Nitrosamine Impurities Traces in Pioglitazone

Identification-of-Extractables-and-Leachables-Impurities
Identification of Extractables and Leachables Impurities
July 15, 2020
Drug-Degradation-Mechanism
Drug Degradation Mechanism
July 17, 2020
Trace level Nitrosamine Impurities in Pioglitazone
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Introduction

Pioglitazone is a diabetes drug (thiazolidinedione-type, also called “glitazones”), a prescription drug indicated as an adjunct to diet and exercise to improve glycemic control in adults with type 2 diabetes mellitus. The EMA investigation also led to the detection of N-nitrosodimethylamine (NDMA) levels in some Pioglitazone products.

Background

Nitrosamines are classified as probable human carcinogens (i.e. substances that could cause cancer). They are present in foods and water, and most people are exposed to them daily in small amounts. However, their presence in medicines is largely avoidable and the relatively low risk they pose to patients does not make them acceptable. Nitrosamines were first detected in sartan medicines in June 2018. Authorities in the EU took swift action: affected batches were recalled from pharmacies; patients and healthcare professionals were given appropriate advice on alternative treatments, and medicines across the EU were subjected to additional tests to guarantee they did not pose unacceptable risks to patients.

Nitrosamine NDMA traces in Pioglitazone

In January 2019, NDMA was reported in some batches of Pioglitazone and it was the first such report for a non-sartan since June 2018. The amount of NDMA present in the affected batches would lead to exposure below the 96 ng/day agreed interim limit from the Article 31 review of sartans. The manufacturer of the Pioglitazone API concerned proposed that the preliminary root cause was the use of NaNO2 and HBr in an early step of the process, followed by the use of DMF and HCl in a later step. This root cause requires either NaNO2 or another form of nitrosating agent (NOx) to be carried over across several steps before DMF is introduced (e.g., as the nitrous acid salt of the pyridine moiety). Other potential root causes were also considered, including the use of solvents (e.g., DMF) contaminated with NDMA. However, this has not yet been further investigated. This case was also the first time an N-nitrosamine was detected in an API where its formation does not occur in the final synthetic step and where sources of nitrite would need to be carried over across several synthetic steps consisting of multiple unit operations, including aqueous work-ups and crystallisations, before coming into contact with a secondary amine.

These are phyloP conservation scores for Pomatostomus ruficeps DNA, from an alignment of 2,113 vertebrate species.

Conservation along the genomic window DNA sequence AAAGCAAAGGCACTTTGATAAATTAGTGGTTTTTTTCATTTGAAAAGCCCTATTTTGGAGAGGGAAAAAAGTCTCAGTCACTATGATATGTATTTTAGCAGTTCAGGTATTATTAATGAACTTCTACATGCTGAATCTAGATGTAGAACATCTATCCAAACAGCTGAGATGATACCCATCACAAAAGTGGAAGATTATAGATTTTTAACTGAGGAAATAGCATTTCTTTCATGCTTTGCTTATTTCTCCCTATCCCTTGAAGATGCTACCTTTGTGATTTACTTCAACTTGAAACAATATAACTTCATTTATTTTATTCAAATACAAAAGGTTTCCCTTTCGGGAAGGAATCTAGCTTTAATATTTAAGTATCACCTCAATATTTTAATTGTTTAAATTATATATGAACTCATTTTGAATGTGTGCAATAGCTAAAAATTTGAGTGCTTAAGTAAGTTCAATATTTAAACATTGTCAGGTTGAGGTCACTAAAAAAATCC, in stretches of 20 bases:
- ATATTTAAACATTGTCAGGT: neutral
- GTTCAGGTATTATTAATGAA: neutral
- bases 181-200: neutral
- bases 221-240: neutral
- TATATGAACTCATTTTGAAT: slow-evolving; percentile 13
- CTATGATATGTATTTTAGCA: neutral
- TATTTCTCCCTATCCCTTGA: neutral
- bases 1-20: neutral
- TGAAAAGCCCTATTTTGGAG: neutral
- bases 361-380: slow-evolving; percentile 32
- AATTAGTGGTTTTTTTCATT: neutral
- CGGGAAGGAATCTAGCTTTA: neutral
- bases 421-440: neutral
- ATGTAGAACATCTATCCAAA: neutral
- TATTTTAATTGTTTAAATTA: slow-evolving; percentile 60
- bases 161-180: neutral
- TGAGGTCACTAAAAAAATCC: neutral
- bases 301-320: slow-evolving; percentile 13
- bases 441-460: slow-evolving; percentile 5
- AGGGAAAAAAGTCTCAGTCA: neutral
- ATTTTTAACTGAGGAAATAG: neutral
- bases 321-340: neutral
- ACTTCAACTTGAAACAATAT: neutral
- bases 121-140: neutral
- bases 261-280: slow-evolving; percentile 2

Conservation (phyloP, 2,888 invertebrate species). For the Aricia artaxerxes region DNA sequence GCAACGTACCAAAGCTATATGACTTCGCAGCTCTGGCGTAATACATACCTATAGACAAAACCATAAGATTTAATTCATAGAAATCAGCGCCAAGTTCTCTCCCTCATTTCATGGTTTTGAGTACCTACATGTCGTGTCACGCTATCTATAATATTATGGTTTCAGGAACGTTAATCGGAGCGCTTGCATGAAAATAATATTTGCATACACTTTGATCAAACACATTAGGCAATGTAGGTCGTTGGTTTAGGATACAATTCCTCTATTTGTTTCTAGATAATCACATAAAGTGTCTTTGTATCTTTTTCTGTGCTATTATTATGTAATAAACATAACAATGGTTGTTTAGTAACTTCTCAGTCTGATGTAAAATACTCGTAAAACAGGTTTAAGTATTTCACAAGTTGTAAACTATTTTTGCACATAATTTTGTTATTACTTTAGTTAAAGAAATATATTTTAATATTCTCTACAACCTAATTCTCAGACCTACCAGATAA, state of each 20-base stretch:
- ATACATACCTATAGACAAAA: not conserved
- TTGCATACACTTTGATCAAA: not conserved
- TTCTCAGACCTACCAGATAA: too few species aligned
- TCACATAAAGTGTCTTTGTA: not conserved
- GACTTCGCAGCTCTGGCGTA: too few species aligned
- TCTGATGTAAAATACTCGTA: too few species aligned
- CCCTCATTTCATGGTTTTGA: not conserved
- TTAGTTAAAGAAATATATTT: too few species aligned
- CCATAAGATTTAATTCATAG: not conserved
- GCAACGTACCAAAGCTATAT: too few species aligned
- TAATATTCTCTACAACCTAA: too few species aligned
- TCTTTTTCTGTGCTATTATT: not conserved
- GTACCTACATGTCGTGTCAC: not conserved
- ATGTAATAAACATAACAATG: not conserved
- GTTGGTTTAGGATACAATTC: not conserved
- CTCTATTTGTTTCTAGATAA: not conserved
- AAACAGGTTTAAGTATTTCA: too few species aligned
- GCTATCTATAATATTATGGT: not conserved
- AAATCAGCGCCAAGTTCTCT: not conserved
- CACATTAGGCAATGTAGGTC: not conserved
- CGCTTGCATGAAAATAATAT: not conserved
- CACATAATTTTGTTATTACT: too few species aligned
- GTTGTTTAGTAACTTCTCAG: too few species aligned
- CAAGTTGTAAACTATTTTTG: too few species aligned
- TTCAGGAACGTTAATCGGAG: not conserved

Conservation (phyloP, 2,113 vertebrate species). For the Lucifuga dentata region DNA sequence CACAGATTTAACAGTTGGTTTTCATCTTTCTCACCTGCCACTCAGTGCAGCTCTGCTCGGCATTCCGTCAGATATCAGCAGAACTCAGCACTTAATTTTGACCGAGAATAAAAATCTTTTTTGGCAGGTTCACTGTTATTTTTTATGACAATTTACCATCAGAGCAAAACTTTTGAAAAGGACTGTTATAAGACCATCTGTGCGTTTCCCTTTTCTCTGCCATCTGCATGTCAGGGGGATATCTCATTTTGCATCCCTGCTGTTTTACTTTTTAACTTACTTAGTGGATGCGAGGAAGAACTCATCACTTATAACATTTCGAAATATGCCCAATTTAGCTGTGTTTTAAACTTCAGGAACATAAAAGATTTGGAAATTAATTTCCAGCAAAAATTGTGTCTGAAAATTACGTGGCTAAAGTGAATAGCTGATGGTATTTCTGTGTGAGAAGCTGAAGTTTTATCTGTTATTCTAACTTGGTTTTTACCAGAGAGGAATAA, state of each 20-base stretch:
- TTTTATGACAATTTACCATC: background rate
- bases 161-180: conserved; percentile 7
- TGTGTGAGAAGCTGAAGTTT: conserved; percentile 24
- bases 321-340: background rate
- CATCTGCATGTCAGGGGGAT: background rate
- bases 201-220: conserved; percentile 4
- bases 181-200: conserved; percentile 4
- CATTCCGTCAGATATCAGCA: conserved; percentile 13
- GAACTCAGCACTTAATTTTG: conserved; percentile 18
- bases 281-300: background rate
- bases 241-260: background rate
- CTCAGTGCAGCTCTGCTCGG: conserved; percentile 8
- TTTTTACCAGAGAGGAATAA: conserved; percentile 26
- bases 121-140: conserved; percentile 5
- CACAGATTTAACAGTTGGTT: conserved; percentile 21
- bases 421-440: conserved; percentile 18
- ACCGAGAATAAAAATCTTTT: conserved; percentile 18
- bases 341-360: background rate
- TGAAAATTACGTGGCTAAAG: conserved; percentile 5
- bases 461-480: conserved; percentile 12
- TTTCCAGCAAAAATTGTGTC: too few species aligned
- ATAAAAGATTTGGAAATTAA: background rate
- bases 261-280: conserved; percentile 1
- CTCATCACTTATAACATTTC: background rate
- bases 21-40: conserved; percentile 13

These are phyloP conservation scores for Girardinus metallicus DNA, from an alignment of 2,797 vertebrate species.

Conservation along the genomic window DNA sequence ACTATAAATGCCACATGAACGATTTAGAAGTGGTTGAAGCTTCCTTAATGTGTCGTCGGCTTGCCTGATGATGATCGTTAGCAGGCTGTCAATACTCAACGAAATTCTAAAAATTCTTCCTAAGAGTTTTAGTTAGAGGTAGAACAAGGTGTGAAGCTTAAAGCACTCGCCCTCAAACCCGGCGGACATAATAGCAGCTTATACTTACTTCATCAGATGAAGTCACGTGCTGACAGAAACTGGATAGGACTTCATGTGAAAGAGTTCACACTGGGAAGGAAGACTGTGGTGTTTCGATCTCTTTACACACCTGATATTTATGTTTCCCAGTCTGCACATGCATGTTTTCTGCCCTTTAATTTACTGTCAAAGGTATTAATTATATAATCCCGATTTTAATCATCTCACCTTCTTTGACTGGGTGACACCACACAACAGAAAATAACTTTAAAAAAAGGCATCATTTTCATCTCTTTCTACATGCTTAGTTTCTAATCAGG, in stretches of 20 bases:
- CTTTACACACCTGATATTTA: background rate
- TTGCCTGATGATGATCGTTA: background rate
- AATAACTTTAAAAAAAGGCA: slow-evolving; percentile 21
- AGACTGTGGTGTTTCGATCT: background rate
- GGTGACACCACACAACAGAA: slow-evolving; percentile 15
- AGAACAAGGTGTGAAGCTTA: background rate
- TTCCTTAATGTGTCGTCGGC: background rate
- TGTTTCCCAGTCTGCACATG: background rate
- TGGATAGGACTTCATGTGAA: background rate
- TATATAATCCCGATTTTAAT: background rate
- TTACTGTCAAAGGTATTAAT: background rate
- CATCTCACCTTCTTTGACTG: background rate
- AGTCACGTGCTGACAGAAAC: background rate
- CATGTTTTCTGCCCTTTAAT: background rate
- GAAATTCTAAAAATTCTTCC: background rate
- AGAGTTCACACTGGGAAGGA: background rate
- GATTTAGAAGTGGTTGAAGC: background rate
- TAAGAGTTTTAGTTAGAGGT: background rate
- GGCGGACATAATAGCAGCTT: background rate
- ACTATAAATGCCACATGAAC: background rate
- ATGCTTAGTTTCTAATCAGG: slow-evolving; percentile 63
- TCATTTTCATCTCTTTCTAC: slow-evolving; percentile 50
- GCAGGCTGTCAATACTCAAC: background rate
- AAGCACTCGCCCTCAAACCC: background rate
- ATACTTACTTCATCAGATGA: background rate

Following an inspection, the manufacturing routes of all sources of Pioglitazone in the EU were assessed for the risk of N-nitrosamine formation. Only one of these routes uses sodium nitrite as well as sources of secondary amines. The other manufacturing routes were all deemed not to pose a risk of N-nitrosamine formation. MAHs using pioglitazone from those manufacturers using sodium nitrite in their processes were subsequently contacted and requested to provide risk assessments for potential N-nitrosamine formation and batch analysis data on batches of their APIs. No other contaminated sources of Pioglitazone have been identified as yet.

To summarize, the use of NaNO2 and DMF in different but subsequent synthetic steps represents the most likely source of NDMA formation (Figure 1). In this case, NDMA formation is considered principally avoidable by replacing DMF as the nitrosatable solvent or by selecting an alternative route for the manufacture of Pioglitazone HCl. The option to choose between different manufacturing processes demonstrates the need for thorough justification of the entire route during manufacturing process development.

Figure1. Critical compound combinations responsible for N-nitrosamine formation in Pioglitazone HCl

N-nitrosamineNOx source  Amine sourceAmine nitrosated by NOx  Critical compound combinations
  NDMANaNO2   DMF   DMAReagent/solvent  

Conclusion

EMA continues to work to ensure manufacturers are taking appropriate measures to avoid or keep impurities below acceptable limits. As part of strengthened monitoring of manufacturing, EMA and national authorities are also requesting as a precaution that companies using certain reagents to manufacture the diabetes medicine and test their products and check their processes to rule out the presence of nitrosamine impurities, in particular nitrosodimethylamine (NDMA).

References

For detailed information visit,  https://www.ema.europa.eu/en/documents/report/lessons-learnt-presence-n-nitrosamine-impurities-sartan-medicines_en.pdf

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